[Strategic Interests consultant Dr. Joseph DiPoala was recently interviewed by Becker’s Hospital Review. The article is reprinted below:]
Dr. Joseph DiPoala is no stranger to electronic medical records (EMRs) and how important technology is in driving effective and insightful communication.
Co-founder of Ridgeview Internal Medicine Group, a four-physician, three-advanced provider practice in Rochester, New York, Dr. DiPoala also knows what a hassle it is to wrangle patient data from siloed sources. Not only does it take time away from patient interactions, but also increases the risk that critical data could be missed, potentially leading to less-effective treatment.
For the past 17 years, Ridgeview has thrived as a private practice. However, remaining independent comes with its challenges: Ridgeview needed to leverage interoperable technologies able to effectively communicate with other systems and share patient information.
Today, Ridgeview is empowered to connect across disparate systems, leveraging athenahealth’s Patient Record Sharing service to communicate with local large systems via CommonWell and Carequality and exchange medical information instantly. This ensures physicians have the appropriate information at the point of care and that this information follows the patient, no matter the care site. Below, he outlines how the new capability has helped fill patient information gaps during day-to-day interactions.
Q: Historically, what has been Ridgeview’s experience with sharing information with outside organizations?
A: We have had the good fortune of having an extremely well-established health information exchange (HIE) in our community with a high participation rate—but there are definitely gaps in terms of the documents that we can receive. For example, when patients get treatment in an outpatient setting for Rochester General, our main referring hospital, those records aren’t accessible through the HIE—this has been a pain point for the past three or four years. Prior to using a record sharing service, we also struggled to onboard new patients because we were unable view complete records that included previous medications and immunizations. We frequently received faxed documents and were unable to input the patient data directly from the continuity of care document (CCD). The process was a nightmare.
Q: As you mentioned, locating previous health data when onboarding a new patient is critical. What was your approach to gathering patient information before a visit?
A: Before having access to the full patient record, we received information through three sources:
• The paper medical history form patients complete when they come in: After check-in, my nurse or myself would have to transcribe the data from that paper document into the EHR.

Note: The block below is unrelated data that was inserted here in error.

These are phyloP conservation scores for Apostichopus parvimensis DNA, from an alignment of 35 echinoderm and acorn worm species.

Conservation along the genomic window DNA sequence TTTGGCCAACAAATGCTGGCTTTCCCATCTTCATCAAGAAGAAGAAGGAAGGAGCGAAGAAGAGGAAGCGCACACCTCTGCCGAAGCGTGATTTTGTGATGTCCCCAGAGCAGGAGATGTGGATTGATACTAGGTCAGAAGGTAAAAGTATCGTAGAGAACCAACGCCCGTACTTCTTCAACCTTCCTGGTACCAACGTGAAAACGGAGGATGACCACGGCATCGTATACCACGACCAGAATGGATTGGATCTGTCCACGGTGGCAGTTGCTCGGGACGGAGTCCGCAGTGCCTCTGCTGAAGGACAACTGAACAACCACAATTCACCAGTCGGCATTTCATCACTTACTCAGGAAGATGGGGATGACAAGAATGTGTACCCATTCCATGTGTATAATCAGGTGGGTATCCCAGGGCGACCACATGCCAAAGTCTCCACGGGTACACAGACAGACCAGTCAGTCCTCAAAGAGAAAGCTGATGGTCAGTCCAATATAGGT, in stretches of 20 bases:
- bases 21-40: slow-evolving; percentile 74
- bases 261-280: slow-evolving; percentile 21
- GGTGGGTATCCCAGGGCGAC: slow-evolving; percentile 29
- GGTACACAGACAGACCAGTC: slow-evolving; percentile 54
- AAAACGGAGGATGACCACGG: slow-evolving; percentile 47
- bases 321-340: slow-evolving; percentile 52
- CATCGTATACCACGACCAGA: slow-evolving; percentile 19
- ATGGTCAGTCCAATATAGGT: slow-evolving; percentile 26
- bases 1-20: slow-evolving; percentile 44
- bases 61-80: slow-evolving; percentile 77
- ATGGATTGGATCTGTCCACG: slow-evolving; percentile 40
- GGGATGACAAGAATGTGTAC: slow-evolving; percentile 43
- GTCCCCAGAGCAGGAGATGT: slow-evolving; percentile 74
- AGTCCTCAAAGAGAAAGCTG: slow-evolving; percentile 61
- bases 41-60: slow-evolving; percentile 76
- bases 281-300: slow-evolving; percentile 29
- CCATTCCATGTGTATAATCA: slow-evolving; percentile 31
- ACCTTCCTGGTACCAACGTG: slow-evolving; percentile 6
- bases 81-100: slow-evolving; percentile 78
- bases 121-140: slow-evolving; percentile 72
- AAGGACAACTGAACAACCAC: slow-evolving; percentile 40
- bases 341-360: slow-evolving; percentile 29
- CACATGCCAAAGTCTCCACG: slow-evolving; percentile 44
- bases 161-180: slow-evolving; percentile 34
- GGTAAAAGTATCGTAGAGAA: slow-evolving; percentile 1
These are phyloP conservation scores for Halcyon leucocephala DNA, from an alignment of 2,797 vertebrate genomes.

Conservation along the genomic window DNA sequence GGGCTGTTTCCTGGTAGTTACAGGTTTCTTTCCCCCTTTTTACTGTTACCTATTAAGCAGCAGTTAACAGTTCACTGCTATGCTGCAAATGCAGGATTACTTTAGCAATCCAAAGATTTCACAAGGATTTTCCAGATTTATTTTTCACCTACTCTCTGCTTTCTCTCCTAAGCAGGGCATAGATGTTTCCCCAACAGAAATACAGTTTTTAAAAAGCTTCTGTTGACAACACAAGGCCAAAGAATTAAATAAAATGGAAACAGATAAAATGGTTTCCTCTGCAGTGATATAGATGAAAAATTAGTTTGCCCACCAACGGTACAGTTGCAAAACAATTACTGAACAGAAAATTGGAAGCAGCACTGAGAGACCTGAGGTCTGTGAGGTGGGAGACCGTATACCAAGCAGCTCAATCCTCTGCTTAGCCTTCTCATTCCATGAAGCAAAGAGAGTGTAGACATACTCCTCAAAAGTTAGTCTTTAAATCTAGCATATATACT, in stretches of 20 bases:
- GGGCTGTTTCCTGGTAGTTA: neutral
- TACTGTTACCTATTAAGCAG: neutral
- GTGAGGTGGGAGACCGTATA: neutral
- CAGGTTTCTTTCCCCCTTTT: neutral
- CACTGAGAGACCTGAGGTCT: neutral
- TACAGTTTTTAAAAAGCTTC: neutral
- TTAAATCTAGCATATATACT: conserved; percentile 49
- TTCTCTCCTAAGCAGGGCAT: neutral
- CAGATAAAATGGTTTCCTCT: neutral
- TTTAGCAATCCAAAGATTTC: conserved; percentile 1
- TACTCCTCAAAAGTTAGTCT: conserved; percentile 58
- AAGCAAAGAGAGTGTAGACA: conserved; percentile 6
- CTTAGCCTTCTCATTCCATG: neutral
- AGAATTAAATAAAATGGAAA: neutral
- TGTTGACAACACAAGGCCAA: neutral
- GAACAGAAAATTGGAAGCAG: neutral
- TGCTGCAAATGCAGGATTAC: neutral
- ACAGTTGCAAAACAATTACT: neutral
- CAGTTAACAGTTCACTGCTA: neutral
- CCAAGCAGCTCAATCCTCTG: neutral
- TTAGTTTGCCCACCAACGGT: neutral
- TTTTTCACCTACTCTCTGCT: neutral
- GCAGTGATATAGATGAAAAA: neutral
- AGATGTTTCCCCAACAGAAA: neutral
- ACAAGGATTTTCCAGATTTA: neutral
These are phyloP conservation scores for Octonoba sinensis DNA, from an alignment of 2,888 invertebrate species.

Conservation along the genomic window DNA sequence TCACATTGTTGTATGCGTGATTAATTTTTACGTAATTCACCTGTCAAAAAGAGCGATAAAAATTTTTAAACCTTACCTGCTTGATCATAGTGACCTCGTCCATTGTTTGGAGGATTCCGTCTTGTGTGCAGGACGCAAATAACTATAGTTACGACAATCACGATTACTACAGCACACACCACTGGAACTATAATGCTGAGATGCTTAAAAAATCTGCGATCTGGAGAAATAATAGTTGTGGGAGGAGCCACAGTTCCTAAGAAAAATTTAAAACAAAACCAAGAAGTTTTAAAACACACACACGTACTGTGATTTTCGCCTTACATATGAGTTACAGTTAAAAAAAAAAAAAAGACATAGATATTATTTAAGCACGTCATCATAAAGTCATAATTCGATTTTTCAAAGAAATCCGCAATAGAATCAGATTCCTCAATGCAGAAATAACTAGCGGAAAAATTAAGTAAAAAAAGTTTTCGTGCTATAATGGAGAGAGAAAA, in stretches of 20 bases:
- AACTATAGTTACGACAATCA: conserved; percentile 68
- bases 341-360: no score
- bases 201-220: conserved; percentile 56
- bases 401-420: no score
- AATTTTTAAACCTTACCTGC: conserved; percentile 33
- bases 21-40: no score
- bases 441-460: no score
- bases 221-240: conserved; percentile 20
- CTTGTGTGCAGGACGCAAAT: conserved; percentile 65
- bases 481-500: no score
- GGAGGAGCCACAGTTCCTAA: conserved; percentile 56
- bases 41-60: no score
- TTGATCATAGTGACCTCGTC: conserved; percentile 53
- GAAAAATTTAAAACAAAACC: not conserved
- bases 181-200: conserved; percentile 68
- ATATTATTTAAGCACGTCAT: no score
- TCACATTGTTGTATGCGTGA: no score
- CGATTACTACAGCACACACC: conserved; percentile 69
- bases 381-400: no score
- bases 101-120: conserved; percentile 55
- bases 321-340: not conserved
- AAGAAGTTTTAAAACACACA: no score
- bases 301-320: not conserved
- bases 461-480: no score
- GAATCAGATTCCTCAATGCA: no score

• Records from previous visits: This was a huge tech hassle. Scanning Epic’s system—if we even had access—to find the right documents, print them out, and scan them into our system was inefficient and time-consuming. It then required a significant lift to search through the records by hand to try and identify the right information.
• Information-gathering when meeting patients for the first time: This involved filling in any gaps in the information obtained in the first two steps, and was extremely labor-intensive.
Q: What do you think is most valuable about increased interoperability?
A: Two things: First, sharing records eliminates much of the above difficulties, fills in gaps in medical histories and ensuring accurate diagnosis and treatment. Second, it brings in structured data through the reconciliation process. This way, when we see a new patient, we can not only view her records, but also import the problem, allergy, medication, and immunization lists. You can’t successfully accomplish that sort of reconciliation solely relying on faxes, information from our HIE, or other sources.
Q: Who are you exchanging records with most often? Who is benefitting from increased connectivity?
A: There are two major health systems in Rochester: Rochester Regional Health (of which Rochester General is a part) and University of Rochester Medical Center. Patient Record Sharing has allowed us to communicate with Rochester General seamlessly and, conveniently, University of Rochester Medical Center joined the network about a month or two ago. It’s been fantastic—there are only two big systems in town, and we can share records with both of them.
Q: How has exchanging patient records across systems and geographies helped you improve care coordination?
A: There is one area in particular where this has proven to be extremely valuable: When one of my patients visits the ED at Rochester General (our affiliated hospital) or at the University of Rochester Medical Center, the ED physician can see what I see as I’m able to share the record. There is peace of mind for the patient knowing no matter where they go or who they see, the physician will have access to their CCD created by athenahealth.
Q: How is interoperability key in helping you remain an independent practice?
A: For an independent practice, efficiency is critical—whenever you’re able to identify areas of inefficiency and take the appropriate steps to rectify, you’re in a better place. And now, with the ability to communicate with those around us, we’re in a much better place. Prior to sharing records, our process for securing the appropriate information at the point of care was timely and burdensome, taking physicians’ time away from focusing on the patients at hand. This is no longer the case: Instead of spending valuable time searching for missing documents and suffering from heightened, unnecessary workloads, our doctors can use that time to deliver quality care to patients.